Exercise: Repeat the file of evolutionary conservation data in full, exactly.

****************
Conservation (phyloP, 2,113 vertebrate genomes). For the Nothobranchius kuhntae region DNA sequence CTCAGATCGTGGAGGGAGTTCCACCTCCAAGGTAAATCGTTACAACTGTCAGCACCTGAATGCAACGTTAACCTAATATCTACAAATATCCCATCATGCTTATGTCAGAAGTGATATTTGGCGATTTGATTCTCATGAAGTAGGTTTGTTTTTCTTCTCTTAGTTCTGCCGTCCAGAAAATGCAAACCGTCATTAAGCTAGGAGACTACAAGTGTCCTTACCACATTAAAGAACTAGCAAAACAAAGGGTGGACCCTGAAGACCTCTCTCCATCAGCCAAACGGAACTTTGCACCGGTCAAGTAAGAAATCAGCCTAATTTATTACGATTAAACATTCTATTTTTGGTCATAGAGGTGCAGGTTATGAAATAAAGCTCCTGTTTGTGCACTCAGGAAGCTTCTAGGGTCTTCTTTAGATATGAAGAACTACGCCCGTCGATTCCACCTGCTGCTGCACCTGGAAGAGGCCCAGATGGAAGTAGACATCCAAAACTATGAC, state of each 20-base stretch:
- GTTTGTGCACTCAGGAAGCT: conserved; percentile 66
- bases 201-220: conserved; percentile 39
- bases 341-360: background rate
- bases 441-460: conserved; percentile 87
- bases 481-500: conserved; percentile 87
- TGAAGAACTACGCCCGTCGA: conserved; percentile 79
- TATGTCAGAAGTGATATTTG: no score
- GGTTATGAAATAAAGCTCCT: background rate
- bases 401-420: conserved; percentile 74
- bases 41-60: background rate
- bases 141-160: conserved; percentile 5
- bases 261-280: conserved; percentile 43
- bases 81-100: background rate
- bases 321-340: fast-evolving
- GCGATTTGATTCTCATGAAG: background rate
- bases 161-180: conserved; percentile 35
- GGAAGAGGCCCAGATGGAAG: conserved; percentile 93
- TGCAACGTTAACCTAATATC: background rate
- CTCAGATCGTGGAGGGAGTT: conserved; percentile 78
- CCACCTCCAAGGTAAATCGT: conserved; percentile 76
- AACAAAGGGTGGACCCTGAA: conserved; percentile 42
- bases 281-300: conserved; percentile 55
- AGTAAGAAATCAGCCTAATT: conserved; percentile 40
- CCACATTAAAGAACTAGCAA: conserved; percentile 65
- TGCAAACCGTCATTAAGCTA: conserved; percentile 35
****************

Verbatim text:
Conservation (phyloP, 2,113 vertebrate genomes). For the Nothobranchius kuhntae region DNA sequence CTCAGATCGTGGAGGGAGTTCCACCTCCAAGGTAAATCGTTACAACTGTCAGCACCTGAATGCAACGTTAACCTAATATCTACAAATATCCCATCATGCTTATGTCAGAAGTGATATTTGGCGATTTGATTCTCATGAAGTAGGTTTGTTTTTCTTCTCTTAGTTCTGCCGTCCAGAAAATGCAAACCGTCATTAAGCTAGGAGACTACAAGTGTCCTTACCACATTAAAGAACTAGCAAAACAAAGGGTGGACCCTGAAGACCTCTCTCCATCAGCCAAACGGAACTTTGCACCGGTCAAGTAAGAAATCAGCCTAATTTATTACGATTAAACATTCTATTTTTGGTCATAGAGGTGCAGGTTATGAAATAAAGCTCCTGTTTGTGCACTCAGGAAGCTTCTAGGGTCTTCTTTAGATATGAAGAACTACGCCCGTCGATTCCACCTGCTGCTGCACCTGGAAGAGGCCCAGATGGAAGTAGACATCCAAAACTATGAC, state of each 20-base stretch:
- GTTTGTGCACTCAGGAAGCT: conserved; percentile 66
- bases 201-220: conserved; percentile 39
- bases 341-360: background rate
- bases 441-460: conserved; percentile 87
- bases 481-500: conserved; percentile 87
- TGAAGAACTACGCCCGTCGA: conserved; percentile 79
- TATGTCAGAAGTGATATTTG: no score
- GGTTATGAAATAAAGCTCCT: background rate
- bases 401-420: conserved; percentile 74
- bases 41-60: background rate
- bases 141-160: conserved; percentile 5
- bases 261-280: conserved; percentile 43
- bases 81-100: background rate
- bases 321-340: fast-evolving
- GCGATTTGATTCTCATGAAG: background rate
- bases 161-180: conserved; percentile 35
- GGAAGAGGCCCAGATGGAAG: conserved; percentile 93
- TGCAACGTTAACCTAATATC: background rate
- CTCAGATCGTGGAGGGAGTT: conserved; percentile 78
- CCACCTCCAAGGTAAATCGT: conserved; percentile 76
- AACAAAGGGTGGACCCTGAA: conserved; percentile 42
- bases 281-300: conserved; percentile 55
- AGTAAGAAATCAGCCTAATT: conserved; percentile 40
- CCACATTAAAGAACTAGCAA: conserved; percentile 65
- TGCAAACCGTCATTAAGCTA: conserved; percentile 35